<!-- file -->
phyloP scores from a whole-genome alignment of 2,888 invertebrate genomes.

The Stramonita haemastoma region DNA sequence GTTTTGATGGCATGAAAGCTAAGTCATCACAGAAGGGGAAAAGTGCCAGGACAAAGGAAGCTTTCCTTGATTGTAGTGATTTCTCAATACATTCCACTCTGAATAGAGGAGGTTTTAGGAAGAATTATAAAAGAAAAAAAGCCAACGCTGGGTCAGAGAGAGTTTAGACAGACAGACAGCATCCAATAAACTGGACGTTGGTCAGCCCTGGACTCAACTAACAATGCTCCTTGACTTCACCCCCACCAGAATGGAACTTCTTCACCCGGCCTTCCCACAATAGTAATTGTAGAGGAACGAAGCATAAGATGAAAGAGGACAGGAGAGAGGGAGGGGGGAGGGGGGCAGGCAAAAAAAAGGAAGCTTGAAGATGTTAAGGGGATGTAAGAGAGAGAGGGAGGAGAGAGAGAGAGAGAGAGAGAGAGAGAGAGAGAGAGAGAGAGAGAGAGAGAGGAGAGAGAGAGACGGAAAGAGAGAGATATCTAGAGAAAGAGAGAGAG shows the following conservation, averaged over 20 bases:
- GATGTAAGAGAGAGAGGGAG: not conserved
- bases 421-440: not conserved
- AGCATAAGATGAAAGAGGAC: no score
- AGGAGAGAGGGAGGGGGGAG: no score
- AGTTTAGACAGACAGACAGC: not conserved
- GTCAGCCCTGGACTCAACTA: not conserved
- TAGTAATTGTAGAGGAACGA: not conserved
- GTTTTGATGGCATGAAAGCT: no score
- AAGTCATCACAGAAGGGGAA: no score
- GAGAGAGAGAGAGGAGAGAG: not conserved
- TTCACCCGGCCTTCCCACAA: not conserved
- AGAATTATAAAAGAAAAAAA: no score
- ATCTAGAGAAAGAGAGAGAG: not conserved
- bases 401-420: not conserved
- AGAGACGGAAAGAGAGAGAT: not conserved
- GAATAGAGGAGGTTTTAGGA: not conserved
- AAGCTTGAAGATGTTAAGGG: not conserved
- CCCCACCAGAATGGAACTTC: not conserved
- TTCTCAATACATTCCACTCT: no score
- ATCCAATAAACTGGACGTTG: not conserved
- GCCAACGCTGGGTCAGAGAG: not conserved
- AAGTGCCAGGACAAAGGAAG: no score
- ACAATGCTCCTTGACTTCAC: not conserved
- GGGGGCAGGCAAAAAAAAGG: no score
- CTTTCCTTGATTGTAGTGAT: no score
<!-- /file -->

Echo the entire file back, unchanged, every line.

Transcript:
phyloP scores from a whole-genome alignment of 2,888 invertebrate genomes.

The Stramonita haemastoma region DNA sequence GTTTTGATGGCATGAAAGCTAAGTCATCACAGAAGGGGAAAAGTGCCAGGACAAAGGAAGCTTTCCTTGATTGTAGTGATTTCTCAATACATTCCACTCTGAATAGAGGAGGTTTTAGGAAGAATTATAAAAGAAAAAAAGCCAACGCTGGGTCAGAGAGAGTTTAGACAGACAGACAGCATCCAATAAACTGGACGTTGGTCAGCCCTGGACTCAACTAACAATGCTCCTTGACTTCACCCCCACCAGAATGGAACTTCTTCACCCGGCCTTCCCACAATAGTAATTGTAGAGGAACGAAGCATAAGATGAAAGAGGACAGGAGAGAGGGAGGGGGGAGGGGGGCAGGCAAAAAAAAGGAAGCTTGAAGATGTTAAGGGGATGTAAGAGAGAGAGGGAGGAGAGAGAGAGAGAGAGAGAGAGAGAGAGAGAGAGAGAGAGAGAGAGAGAGAGGAGAGAGAGAGACGGAAAGAGAGAGATATCTAGAGAAAGAGAGAGAG shows the following conservation, averaged over 20 bases:
- GATGTAAGAGAGAGAGGGAG: not conserved
- bases 421-440: not conserved
- AGCATAAGATGAAAGAGGAC: no score
- AGGAGAGAGGGAGGGGGGAG: no score
- AGTTTAGACAGACAGACAGC: not conserved
- GTCAGCCCTGGACTCAACTA: not conserved
- TAGTAATTGTAGAGGAACGA: not conserved
- GTTTTGATGGCATGAAAGCT: no score
- AAGTCATCACAGAAGGGGAA: no score
- GAGAGAGAGAGAGGAGAGAG: not conserved
- TTCACCCGGCCTTCCCACAA: not conserved
- AGAATTATAAAAGAAAAAAA: no score
- ATCTAGAGAAAGAGAGAGAG: not conserved
- bases 401-420: not conserved
- AGAGACGGAAAGAGAGAGAT: not conserved
- GAATAGAGGAGGTTTTAGGA: not conserved
- AAGCTTGAAGATGTTAAGGG: not conserved
- CCCCACCAGAATGGAACTTC: not conserved
- TTCTCAATACATTCCACTCT: no score
- ATCCAATAAACTGGACGTTG: not conserved
- GCCAACGCTGGGTCAGAGAG: not conserved
- AAGTGCCAGGACAAAGGAAG: no score
- ACAATGCTCCTTGACTTCAC: not conserved
- GGGGGCAGGCAAAAAAAAGG: no score
- CTTTCCTTGATTGTAGTGAT: no score